A method of searching a 3D model database in the above apparatus will now be described. FIG. 8 is a flowchart of searching a 3D model database in the above apparatus according to the present disclosure.

First, a query 3D graphics model is received (step 800). Alternatively, a user may draw and input a 3D graphics model as a query by means of an interactive tool (step 810). The 3D graphics model is transformed into the P3DS descriptor (step 820). If the user wants to edit the transformed P3DS descriptor (step 830), the transformed P3DS descriptor may be edited (step 840).

Next, the transformed P3DS descriptor is compared with each of the perceptual 3D shape descriptors of the 3D graphics models stored in the database to find similar models (step 850). The found similar models are output (step 860).

A process of searching the database will be described in detail with reference to FIG. 9, which is a flowchart of calculating the similarity between the query and model graphs.

Step 850 of searching the database for the similar models includes receiving a pair of graphs (step 900), defining the volumes of the nodes as weights (step 910), comparing the transformed P3DS descriptor with each of the perceptual graphics models using the double EMD method (step 920), and finding the models that are similar to the transformed P3DS descriptor (step 950).

Step 920 of the comparison using the double EMD method includes an inner EMD step of generating a distance matrix of the distances between query nodes of the query graph and model nodes of the model graph (step 922) and an outer EMD step of measuring the similarity between the query and model graphs based on the node attributes in the distant matrix (step 924).

The inner EMD step 922 includes extracting the query nodes of the query graph of the P3DS descriptor and the model nodes of the model graph of each of the perceptual 3D shape descriptors of the 3D graphics models stored in the database, setting combinations of the query and model nodes to be compared with each other (step 926), and measuring the Euclidian distance for each of the combinations to generate the distance matrix (step 928).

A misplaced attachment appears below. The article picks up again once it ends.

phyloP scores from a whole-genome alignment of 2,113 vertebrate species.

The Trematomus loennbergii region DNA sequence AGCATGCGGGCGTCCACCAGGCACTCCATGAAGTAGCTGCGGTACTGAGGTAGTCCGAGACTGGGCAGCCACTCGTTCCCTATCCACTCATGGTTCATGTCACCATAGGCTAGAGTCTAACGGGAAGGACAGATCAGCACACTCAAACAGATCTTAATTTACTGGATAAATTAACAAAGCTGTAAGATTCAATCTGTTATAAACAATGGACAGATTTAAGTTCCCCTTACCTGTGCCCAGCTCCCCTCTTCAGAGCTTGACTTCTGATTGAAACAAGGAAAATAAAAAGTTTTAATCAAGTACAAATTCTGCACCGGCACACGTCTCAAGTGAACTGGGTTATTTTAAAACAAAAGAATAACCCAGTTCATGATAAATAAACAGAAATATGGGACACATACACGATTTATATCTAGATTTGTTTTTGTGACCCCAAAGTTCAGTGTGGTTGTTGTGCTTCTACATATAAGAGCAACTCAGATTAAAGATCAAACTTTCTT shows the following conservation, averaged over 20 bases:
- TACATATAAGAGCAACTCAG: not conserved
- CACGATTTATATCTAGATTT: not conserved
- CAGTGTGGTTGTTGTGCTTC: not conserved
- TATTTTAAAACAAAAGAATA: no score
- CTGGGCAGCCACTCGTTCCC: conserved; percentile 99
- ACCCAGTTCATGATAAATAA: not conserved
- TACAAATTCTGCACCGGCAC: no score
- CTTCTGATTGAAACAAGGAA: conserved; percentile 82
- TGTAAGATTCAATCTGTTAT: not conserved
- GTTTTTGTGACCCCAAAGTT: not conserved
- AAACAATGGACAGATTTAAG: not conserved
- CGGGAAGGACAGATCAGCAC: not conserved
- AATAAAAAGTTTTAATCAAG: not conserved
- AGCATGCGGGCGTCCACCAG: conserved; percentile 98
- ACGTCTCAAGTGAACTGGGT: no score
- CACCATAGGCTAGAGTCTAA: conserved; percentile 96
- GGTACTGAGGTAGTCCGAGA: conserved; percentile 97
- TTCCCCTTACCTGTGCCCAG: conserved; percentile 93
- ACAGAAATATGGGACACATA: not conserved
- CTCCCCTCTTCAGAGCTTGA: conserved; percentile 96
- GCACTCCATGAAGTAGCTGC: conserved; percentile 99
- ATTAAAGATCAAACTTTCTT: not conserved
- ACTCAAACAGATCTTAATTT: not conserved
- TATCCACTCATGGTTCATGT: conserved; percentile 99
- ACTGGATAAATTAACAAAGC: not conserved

Step 928 of generating the distance matrix includes constructing a first distance matrix of the absolute values of differences between attribute vectors of the query and model nodes (step 933), constructing vector spaces with axes parameterized by relational attributes that are defined by the edge attributes of each of the graphs (step 934), expressing the query nodes and model nodes as respective sets of points in the vector spaces (step 936), designating an imaginary node in each of the vector spaces that is spaced the same distance apart from each of the points (step 938), calculating the Euclidian distances in the vector spaces to construct a second distance matrix (step 940), and combining the first and second distance matrices into one distance matrix (step 942).

Step 924 performed using the outer EMD includes calculating the amount of work required to transform the query graph into the model graph for each of the nodes based on the distance matrix and the weights of the nodes (step 930) and measuring the similarity between the query and model graphs by calculating a total amount of work for all of the nodes (step 932).

The double EMD method used to match the query graph with a model graph stored in the database will now be described in detail. General graph matching techniques involve three steps. The first step is to construct a distance matrix between the query nodes of the query graph and the model nodes of the model graph based on the difference in unary attribute or relational attribute between each pair of the query and model nodes. The second step is to establish the correspondence between the query and model nodes based on the distance matrix constructed in the first step. If a one-to-one mapping relation is established in the second step, generally, a bipartite matching technique is used. The last step is to extract the dissimilarity between the query and model graphs based on the differences between the corresponding query and model nodes.